Geneva: One eight-year-old was repeatedly sold and raped, while another girl set herself on fire to make herself less attractive to her terrorist captors. These are only two of the more than 1,400 horror stories German doctor Jan Ilhan Kizilhan has heard first-hand from Yazidi women and girls once enslaved by Daesh terrorists in Iraq.
“They have been through hell,” he told AFP in an interview in Geneva.
Kizilhan heads a project that has brought 1,100 women and girls to Germany to help heal their deep physical and psychological wounds.
The project, run by German state Baden-Wurttemberg, first began flying in the traumatised victims from northern Iraq last April and brought the last group over earlier this month.
It was in 2014 that authorities in Baden-Wurttemberg decided to act.
At the time, Daesh terrorists were making a lightning advance in northern Iraq, massacring Yazidis in their villages, forcing tens of thousands to flee and kidnapping thousands of girls and women to force them into sexual slavery.
The United Nations has described the Daesh attack on the Yazidi minority as a possible genocide.
“It is really an urgent situation,” Kizilhan said, calling on other countries and states to follow Baden-Wurttemberg’s example.
The southwest German state budgeted 95 million euros ($104 million, Dh381.30 million) to the project and asked Kizilhan and his team to decide which of the victims could benefit most from the move.
The doctor said another 1,200 Yazidi women and girls once held by Daesh would also benefit from similar programmes elsewhere - as would the estimated 3,800 believed to remain in captivity, if they make it out.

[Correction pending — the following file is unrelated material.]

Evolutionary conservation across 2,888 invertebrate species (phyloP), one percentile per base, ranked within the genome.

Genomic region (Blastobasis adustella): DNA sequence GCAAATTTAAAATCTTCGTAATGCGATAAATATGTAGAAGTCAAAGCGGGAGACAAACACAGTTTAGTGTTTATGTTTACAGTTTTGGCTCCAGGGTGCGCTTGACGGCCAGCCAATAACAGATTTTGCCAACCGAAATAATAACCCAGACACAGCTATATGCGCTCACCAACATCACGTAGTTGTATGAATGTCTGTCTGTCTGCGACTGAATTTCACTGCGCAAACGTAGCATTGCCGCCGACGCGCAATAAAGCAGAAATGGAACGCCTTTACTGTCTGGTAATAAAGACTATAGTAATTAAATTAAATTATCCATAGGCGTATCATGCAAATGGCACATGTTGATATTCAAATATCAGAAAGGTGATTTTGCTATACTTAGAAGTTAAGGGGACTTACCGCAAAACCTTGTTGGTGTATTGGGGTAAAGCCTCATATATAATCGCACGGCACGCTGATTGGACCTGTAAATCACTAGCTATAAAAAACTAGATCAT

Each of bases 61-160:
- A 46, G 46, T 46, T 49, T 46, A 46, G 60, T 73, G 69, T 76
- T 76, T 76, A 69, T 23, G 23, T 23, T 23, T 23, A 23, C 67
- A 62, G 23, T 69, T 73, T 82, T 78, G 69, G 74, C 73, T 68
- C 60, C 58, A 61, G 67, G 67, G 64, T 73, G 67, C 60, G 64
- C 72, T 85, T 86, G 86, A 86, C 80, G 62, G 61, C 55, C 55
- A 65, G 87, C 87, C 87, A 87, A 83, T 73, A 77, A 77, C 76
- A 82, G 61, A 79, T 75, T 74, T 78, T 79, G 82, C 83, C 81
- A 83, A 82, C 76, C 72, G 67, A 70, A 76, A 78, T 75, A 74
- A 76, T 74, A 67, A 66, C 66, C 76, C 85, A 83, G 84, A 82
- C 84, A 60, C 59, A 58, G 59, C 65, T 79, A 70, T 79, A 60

He explained that the women who managed to escape from Daesh found themselves back in their deeply conservative communities in northern Iraq with little to no access to psychological help to work through the unspeakable horrors they had experienced.
“These women really need specialised treatment. If we don’t help them, who will?” he asked, speaking on the sidelines of an international conference of human rights defenders in Geneva.
As Yazidis, who follow a unique faith despised by Daesh, the women raped and sometimes left pregnant by the terrorists are seen by many in their community as a source of dishonour.
Those who are shunned become impoverished and risk falling into prostitution to support themselves, and a large number commit suicide, Kizilhan said.
“Over the last year, I have documented more than 20 cases of suicide, but this is surely just the tip of the iceberg,” he said, adding the actual number was likely closer to 150.
Kizilhan shuddered as he recalled the case of one girl he had met in a refugee camp last August, who suffered burns to over 80 per cent of her body.
“She had no nose, no ears left,” he said, adding that he was even more shocked when he learned what had happened to her.
Daesh fighters had held the girl and her sisters for weeks, raping and torturing them, before they escaped.
Then one night sleeping in her tent in the refugee camp, the girl dreamt Daesh fighters were outside. In a panic she poured gasoline over herself and lit a match, hoping it would make her so ugly they would not rape her again.
Kizilhan had that girl chartered out immediately for fear she might not survive. She remains in hospital in Germany after more than a dozen operations, and will still need 30 more types of skin and bone surgery.
Most of the girls and women in the programme were between 16 and 20, he said, adding that the oldest was in her 40s.
The youngest was eight.
“IS [Daesh] sold her eight times during the 10 months she was held hostage, and raped her hundreds of times,” Kizilhan said, shaking his head in disgust.
“This is one of the cases I always have in my mind.”
Due to her young age, the girl would likely benefit greatly from treatment and a new environment, he said, voicing hope that “she could still make something of her future.”
It will take time though, for all of the victims now settling in Baden-Wurttemberg.
Kizilhan said psychotherapy would not start for another three to six months, for fear of retraumatising the women and girls who have been through hell.
“They need the feeling of security. That is not easy after what they have experienced.”